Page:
The Andrews Labor Government is installing more shade and trees in community spaces to protect Victorians from harmful UV radiation. Minister for Health Jill Hennessy today announced 228 recipients that will share in $1.78 million from the second round of the Community Shade Grant Program. Shade in outdoor public spaces, when used alongside other sun protection measures including sunscreen and protective clothing, is the best defence against UV over-exposure. The Community Shade Grant Program funds shade development, including building or repairing permanent shade structures, purchasing portable shade equipment or creating natural shade by planting trees. Through this initiative, the Labor Government is helping Victorians to be sun smart and prevent skin cancer, while also embracing the outdoors and enjoying a more active and healthy lifestyle. In delivering its election commitment, the Labor Government is investing $15 million for skin cancer prevention initiatives, including $5 million for SunSmart campaigns and $10 million in grants for shade in public places and government schools. Australia has the highest rates of skin cancer in the world, with two in three people diagnosed by the age of 70. It’s estimated that 40,000 new cases of skin cancer are diagnosed in Victoria every year. In 2015, 421 Victorians died from skin cancer – more than 1.5 times the Victorian road toll that year. The Community Shade Grant Program is complemented by the School Shade Grant Program, which provides grants for shade in Victorian Government schools. So far, these programs have awarded 691 grants, totalling $6.8 million in funding with two more rounds still to come. Quotes attributable to Minister for Health Jill Hennessy “Skin cancer is one of the most prevalent, yet largely preventable cancers affecting Victorians – that’s why it’s so important to be sun smart.” “Spending time outdoors is a great way to stay healthy and active but we need to make sure there is shade available to protect people from harmful UV rays.” “With nearly $7 million already delivered, our shade grants are making a real difference to local communities right across the state.”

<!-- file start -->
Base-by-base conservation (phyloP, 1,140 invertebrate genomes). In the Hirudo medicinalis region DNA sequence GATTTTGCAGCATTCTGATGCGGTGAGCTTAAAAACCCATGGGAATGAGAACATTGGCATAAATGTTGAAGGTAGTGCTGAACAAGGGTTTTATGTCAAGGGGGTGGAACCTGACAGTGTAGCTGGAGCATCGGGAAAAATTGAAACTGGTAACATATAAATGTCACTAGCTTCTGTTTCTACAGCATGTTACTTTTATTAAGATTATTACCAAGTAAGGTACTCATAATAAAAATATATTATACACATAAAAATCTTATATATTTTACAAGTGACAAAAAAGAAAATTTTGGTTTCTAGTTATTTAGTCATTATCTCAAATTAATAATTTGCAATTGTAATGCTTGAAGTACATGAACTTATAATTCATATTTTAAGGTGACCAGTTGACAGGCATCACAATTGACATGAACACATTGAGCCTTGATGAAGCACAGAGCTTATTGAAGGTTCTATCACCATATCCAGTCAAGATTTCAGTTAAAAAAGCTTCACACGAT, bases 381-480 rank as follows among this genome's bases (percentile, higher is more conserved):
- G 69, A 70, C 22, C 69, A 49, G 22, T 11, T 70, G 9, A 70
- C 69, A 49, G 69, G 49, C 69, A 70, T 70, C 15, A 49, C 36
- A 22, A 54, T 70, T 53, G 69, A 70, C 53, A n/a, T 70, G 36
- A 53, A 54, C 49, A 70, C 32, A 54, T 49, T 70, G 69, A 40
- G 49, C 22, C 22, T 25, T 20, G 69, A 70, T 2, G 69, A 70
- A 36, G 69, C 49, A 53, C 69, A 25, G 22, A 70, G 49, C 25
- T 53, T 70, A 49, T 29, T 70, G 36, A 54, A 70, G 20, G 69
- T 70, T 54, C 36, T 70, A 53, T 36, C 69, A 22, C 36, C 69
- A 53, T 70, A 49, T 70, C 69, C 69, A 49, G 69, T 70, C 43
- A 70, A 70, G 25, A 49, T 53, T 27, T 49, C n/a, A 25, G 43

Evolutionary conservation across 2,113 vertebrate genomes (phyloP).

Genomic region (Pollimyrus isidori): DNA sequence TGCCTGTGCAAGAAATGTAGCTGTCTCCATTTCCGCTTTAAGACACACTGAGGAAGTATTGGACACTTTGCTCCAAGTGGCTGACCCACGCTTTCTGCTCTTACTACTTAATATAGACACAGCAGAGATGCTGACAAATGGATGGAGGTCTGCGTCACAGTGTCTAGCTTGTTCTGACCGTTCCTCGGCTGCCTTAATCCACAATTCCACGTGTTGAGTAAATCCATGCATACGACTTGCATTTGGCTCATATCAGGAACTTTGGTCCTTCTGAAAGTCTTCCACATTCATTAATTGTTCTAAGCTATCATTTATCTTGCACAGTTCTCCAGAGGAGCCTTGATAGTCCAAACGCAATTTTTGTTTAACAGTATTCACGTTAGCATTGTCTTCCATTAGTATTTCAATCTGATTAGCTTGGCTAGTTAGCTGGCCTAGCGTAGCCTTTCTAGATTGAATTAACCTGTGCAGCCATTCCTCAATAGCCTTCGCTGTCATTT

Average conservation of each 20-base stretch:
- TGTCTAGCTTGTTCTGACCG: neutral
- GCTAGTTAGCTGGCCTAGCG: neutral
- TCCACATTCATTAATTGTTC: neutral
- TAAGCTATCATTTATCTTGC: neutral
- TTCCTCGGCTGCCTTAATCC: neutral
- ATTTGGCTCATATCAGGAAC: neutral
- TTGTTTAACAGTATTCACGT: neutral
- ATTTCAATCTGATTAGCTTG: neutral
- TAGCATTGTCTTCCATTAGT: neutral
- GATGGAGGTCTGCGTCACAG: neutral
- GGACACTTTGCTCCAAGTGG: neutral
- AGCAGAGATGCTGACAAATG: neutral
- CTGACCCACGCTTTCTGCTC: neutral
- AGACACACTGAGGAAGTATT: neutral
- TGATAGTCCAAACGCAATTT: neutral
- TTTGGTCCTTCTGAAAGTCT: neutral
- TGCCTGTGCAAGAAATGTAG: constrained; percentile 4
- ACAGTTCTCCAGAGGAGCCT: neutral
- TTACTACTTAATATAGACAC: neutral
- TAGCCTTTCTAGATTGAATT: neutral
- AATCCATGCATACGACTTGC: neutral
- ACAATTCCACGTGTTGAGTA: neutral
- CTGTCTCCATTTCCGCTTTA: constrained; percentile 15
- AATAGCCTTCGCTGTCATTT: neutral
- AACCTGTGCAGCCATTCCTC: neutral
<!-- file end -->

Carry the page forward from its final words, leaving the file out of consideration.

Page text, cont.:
More Shade To Protect Victorians From UV Radiation